Recently, Matthaei Botanical Gardens created a new collection of conservation gardens celebrating the unique beauty and flora of the Great Lakes region. Represented within the gardens are many of the habitats found in our region: sand dunes, limestone bluffs and pavement, prairies, oak openings, and deciduous forests. With a series of accessible pathways, boardwalks, and overlooks, visitors will be able to see plants up close that they might never have a chance to see in the wild. Creating a series of gardens like this brings a unique set of challenges from physical design through implementation. This talk will provide a story of these new gardens and how they came to be.

1:30 - 2:30 Native Scents: The Therapeutic Properties of Aromatic Plants (Concurrent Session #2)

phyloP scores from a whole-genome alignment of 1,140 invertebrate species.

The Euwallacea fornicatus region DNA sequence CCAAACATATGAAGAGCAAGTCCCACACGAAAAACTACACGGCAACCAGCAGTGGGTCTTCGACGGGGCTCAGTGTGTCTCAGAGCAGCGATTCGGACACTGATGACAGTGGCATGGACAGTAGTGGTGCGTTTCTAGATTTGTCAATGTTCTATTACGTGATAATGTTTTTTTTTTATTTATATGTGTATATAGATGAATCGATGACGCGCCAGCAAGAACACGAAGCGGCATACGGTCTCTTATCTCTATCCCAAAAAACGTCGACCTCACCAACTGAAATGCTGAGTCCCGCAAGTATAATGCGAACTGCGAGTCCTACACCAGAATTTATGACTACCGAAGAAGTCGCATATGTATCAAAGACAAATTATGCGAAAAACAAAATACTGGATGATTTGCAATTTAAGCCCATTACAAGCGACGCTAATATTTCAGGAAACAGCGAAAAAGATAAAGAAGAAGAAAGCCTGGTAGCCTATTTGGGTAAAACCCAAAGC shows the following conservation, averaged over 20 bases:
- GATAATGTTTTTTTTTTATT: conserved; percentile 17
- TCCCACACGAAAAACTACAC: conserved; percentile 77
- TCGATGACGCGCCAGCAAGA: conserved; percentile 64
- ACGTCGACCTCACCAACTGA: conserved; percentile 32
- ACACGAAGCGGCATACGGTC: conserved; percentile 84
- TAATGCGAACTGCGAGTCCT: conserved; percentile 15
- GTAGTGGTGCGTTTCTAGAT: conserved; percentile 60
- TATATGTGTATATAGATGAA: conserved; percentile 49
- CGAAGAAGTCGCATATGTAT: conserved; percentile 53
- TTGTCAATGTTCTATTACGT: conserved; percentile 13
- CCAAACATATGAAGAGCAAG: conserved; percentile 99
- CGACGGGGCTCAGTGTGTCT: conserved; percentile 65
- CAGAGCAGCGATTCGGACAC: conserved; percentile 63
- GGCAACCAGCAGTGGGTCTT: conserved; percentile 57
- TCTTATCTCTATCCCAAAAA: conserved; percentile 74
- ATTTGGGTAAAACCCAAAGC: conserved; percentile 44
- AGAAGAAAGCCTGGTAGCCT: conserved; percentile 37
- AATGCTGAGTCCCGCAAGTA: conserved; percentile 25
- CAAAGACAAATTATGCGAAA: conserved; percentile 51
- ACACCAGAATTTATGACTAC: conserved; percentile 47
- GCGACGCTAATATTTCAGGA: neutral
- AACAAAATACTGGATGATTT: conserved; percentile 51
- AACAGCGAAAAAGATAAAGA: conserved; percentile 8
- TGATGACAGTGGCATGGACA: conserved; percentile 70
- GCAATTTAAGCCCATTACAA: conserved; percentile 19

JIM MCDONALD, Herbalist

Aromatic plants are of paramount importance in herbal traditions the world over. The overarching qualities of aromatic herbs and the specific applications of several native species will be discussed.

2:30 - 2:45 Break

2:45 - 3:45 On the Rocks: Great Lakes Alvars as Repositories of Unique Plant Diversity (Concurrent Session #1)
TONY REZNICEK, Professor of Ecology and Evolutionary Biology, University of Michigan

Alvars (glaciated limestone pavements) are unique environments in the Great Lakes region. They offer treeless habitats, but with much more extreme conditions than prairies—often with little or no soil, extreme drought susceptibility, and highly calcareous substrates. Extreme habitats generate endemism, and alvars are one of the few habitats in the Great Lakes region noted for endemics (plants that occur nowhere else). Alvars may also be old habitats—continuously treeless since they formed—making it possible for suitably adapted species to survive long-term on them.